The annual kokanee fry release celebrates the ongoing push to restore the declining kokanee population in Lake Sammamish and launches Earth Day observances in the area. The community is invited to participate and learn about the salmon species — a landlocked cousin of sockeye — and the preservation program.

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Kokanee fundraiser nets almost $10,000 for preservation

April 3, 2012

Lake Sammamish kokanee salmon supporters raised almost $10,000 last month to protect the disappearing fish species.

Friends of the Issaquah Salmon Hatchery and Coho Café organized a March 16 fundraiser to net dollars for a kokanee restoration program.

The sold-out event raised funds from ticket sales for a reception at the Watershed Science Center on the hatchery grounds and a silent wine auction benefit.

Matt Baerwalde, a Snoqualmie Nation representative, presented a $5,000 check to FISH Executive Director Jane Kuechle for the kokanee spawning program.

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Federal government declines to list Lake Sammamish kokanee as endangered

October 4, 2011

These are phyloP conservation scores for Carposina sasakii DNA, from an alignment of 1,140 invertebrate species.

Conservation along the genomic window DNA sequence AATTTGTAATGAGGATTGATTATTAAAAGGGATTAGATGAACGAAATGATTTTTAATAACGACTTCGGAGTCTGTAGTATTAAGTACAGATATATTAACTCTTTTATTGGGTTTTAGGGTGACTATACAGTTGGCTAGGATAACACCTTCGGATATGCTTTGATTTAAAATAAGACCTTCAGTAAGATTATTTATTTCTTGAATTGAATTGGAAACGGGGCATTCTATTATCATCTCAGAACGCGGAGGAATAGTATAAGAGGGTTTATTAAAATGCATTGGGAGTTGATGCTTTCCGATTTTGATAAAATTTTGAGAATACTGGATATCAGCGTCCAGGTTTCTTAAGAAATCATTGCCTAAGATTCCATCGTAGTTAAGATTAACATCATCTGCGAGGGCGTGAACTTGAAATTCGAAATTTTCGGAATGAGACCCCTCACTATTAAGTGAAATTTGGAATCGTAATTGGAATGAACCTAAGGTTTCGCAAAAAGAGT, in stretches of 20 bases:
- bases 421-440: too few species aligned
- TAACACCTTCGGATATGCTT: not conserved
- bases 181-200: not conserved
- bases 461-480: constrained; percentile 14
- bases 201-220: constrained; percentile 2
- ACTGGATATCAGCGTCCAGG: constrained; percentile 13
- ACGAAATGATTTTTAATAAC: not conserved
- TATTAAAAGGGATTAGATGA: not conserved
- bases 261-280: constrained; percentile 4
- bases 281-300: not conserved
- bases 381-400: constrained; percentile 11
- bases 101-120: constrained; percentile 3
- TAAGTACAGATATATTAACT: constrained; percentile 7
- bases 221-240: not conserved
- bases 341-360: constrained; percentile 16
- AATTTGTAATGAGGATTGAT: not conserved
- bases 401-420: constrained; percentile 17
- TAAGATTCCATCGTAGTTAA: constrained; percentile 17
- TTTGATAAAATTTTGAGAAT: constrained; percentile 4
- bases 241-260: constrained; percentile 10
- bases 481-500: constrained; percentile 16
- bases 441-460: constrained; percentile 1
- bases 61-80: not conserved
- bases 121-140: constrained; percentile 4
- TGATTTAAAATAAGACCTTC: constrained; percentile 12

Population is in decline, but local stock is not ‘distinct’ from other kokanee

Federal officials decided dwindling Lake Sammamish kokanee salmon do not qualify for protection under the Endangered Species Act, prompting a chorus of disapproval from local officials.

The species’ decline concerned U.S. Fish & Wildlife Service officials, but did not merit the fish being listed under the act. The agency announced the decision Oct. 3.

The once-abundant kokanee declined in recent decades, perhaps due to construction near creeks, increased predators, disease or changes in water quality.

In recent years, the number of salmon in the late-fall and early-winter run has dwindled to fewer than 1,000 in some seasons. Kokanee return to only a handful of creeks — Ebright, Laughing Jacobs and Lewis — to spawn. Scientists estimated the total 2010 run at 58 fish, including the 40 kokanee spawned at the Issaquah Salmon Hatchery in a last-ditch effort to save the species.

The decision came after the agency spent four years to review the Lake Sammamish stock’s health.

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Trout Unlimited meeting is Sept. 14 in Issaquah

August 30, 2011